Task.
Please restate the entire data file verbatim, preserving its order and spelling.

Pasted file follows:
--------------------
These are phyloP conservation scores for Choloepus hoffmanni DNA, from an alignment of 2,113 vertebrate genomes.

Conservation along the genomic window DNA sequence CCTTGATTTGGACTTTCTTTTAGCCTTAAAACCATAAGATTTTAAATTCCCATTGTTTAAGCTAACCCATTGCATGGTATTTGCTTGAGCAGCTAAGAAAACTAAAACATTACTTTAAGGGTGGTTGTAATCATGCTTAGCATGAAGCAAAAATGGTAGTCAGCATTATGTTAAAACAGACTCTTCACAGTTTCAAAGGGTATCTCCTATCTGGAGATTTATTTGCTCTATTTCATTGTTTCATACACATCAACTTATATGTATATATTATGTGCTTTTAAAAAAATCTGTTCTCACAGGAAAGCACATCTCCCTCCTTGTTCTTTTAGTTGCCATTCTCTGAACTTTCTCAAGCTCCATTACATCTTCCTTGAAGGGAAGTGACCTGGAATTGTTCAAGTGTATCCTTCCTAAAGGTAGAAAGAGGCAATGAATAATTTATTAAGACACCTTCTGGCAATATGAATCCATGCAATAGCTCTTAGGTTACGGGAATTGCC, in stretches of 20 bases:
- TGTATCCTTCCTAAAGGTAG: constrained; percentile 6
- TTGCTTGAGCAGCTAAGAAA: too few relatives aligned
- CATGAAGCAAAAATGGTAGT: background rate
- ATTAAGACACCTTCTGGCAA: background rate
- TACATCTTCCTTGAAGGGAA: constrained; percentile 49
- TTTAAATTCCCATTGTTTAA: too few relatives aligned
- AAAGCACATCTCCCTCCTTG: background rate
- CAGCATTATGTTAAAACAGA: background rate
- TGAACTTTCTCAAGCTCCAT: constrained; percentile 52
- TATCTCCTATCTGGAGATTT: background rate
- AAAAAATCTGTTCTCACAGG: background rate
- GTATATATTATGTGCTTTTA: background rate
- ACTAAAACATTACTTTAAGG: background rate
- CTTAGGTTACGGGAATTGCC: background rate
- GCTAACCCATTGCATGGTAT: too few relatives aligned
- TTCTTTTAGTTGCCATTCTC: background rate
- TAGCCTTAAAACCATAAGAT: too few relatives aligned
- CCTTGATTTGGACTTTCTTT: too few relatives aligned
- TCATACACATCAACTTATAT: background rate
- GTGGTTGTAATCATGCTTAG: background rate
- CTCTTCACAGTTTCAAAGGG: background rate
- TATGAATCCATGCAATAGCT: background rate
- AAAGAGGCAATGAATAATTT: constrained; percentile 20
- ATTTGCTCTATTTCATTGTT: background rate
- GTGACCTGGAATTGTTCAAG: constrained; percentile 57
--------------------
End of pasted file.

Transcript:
These are phyloP conservation scores for Choloepus hoffmanni DNA, from an alignment of 2,113 vertebrate genomes.

Conservation along the genomic window DNA sequence CCTTGATTTGGACTTTCTTTTAGCCTTAAAACCATAAGATTTTAAATTCCCATTGTTTAAGCTAACCCATTGCATGGTATTTGCTTGAGCAGCTAAGAAAACTAAAACATTACTTTAAGGGTGGTTGTAATCATGCTTAGCATGAAGCAAAAATGGTAGTCAGCATTATGTTAAAACAGACTCTTCACAGTTTCAAAGGGTATCTCCTATCTGGAGATTTATTTGCTCTATTTCATTGTTTCATACACATCAACTTATATGTATATATTATGTGCTTTTAAAAAAATCTGTTCTCACAGGAAAGCACATCTCCCTCCTTGTTCTTTTAGTTGCCATTCTCTGAACTTTCTCAAGCTCCATTACATCTTCCTTGAAGGGAAGTGACCTGGAATTGTTCAAGTGTATCCTTCCTAAAGGTAGAAAGAGGCAATGAATAATTTATTAAGACACCTTCTGGCAATATGAATCCATGCAATAGCTCTTAGGTTACGGGAATTGCC, in stretches of 20 bases:
- TGTATCCTTCCTAAAGGTAG: constrained; percentile 6
- TTGCTTGAGCAGCTAAGAAA: too few relatives aligned
- CATGAAGCAAAAATGGTAGT: background rate
- ATTAAGACACCTTCTGGCAA: background rate
- TACATCTTCCTTGAAGGGAA: constrained; percentile 49
- TTTAAATTCCCATTGTTTAA: too few relatives aligned
- AAAGCACATCTCCCTCCTTG: background rate
- CAGCATTATGTTAAAACAGA: background rate
- TGAACTTTCTCAAGCTCCAT: constrained; percentile 52
- TATCTCCTATCTGGAGATTT: background rate
- AAAAAATCTGTTCTCACAGG: background rate
- GTATATATTATGTGCTTTTA: background rate
- ACTAAAACATTACTTTAAGG: background rate
- CTTAGGTTACGGGAATTGCC: background rate
- GCTAACCCATTGCATGGTAT: too few relatives aligned
- TTCTTTTAGTTGCCATTCTC: background rate
- TAGCCTTAAAACCATAAGAT: too few relatives aligned
- CCTTGATTTGGACTTTCTTT: too few relatives aligned
- TCATACACATCAACTTATAT: background rate
- GTGGTTGTAATCATGCTTAG: background rate
- CTCTTCACAGTTTCAAAGGG: background rate
- TATGAATCCATGCAATAGCT: background rate
- AAAGAGGCAATGAATAATTT: constrained; percentile 20
- ATTTGCTCTATTTCATTGTT: background rate
- GTGACCTGGAATTGTTCAAG: constrained; percentile 57